See F. Bancroft, ed., Speeches, Correspondence, and Political Papers of Carl Schurz (6 vol., 1913); J. Schafer, ed., Intimate Letters of Carl Schurz, 1841-1869 (1928); biographies by C. M. Fuess (1932, repr. 1963) and J. P. Terzian (1965).

Menger, Carl, 1840-1921, Austrian economist, a founder of the Austrian school of economics. He was professor of economics at the Univ. of Vienna from 1873 until 1903, when he retired to devote himself to research. Following an empirical approach rather than the historical method, he formulated a theory of marginal utility. The basic principle is that consumer goods have value of two orders, as they serve human needs directly or indirectly; thus he explained the economic phenomena of price and distribution in terms of social value. His theories are well known to the English-speaking world through the works of some of his associates, especially Friedrich von Wieser and Eugen von Böhm-Bawerk. In response to a particularly negative review of Menger's Problems of Economics and Sociology (1883) by Gustav Schmoller, Menger published a critique of the historical school of economics. This exchange resulted in long-standing animosity between the two schools of economic thought. His chief work is Principles of Economics (1871; tr. 1950).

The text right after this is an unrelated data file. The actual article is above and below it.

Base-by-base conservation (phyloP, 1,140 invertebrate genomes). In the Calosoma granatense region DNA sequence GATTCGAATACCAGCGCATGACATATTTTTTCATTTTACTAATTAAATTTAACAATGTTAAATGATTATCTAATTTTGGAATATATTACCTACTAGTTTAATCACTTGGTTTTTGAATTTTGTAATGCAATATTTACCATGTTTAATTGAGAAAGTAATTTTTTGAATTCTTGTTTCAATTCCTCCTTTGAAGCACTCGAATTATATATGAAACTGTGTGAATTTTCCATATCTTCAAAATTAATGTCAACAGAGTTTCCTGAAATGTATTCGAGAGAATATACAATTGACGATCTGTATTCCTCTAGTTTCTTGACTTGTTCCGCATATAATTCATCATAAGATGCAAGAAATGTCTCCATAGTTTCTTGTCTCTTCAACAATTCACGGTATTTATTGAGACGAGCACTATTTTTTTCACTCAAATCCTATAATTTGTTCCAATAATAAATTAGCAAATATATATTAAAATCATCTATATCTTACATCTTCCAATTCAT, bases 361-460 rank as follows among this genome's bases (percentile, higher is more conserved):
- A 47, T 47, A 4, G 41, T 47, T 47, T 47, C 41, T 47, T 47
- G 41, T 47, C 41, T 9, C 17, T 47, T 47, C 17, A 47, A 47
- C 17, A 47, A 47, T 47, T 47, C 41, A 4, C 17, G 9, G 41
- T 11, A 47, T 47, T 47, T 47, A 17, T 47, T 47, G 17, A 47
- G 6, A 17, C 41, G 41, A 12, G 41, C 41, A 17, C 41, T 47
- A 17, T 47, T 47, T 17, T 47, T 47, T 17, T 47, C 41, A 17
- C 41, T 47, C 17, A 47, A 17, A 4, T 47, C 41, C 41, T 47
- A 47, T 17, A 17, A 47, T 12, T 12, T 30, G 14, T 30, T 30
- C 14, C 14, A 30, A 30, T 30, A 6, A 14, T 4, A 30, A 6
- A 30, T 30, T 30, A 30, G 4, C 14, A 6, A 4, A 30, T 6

Ruggles, Carl, 1876-1971, American composer, b. Marion, Mass. Ruggles studied music at Harvard and was a friend of Charles Ives. His works are highly original, characterized by complex textures and jagged outlines. He wrote relatively little and later disavowed the music he had written before 1918. His best-known pieces include Men and Mountains (1924) and Sun-Treader (1932), for orchestra; Angels, for muted brass (1921); and Evocations (1934-43), for piano.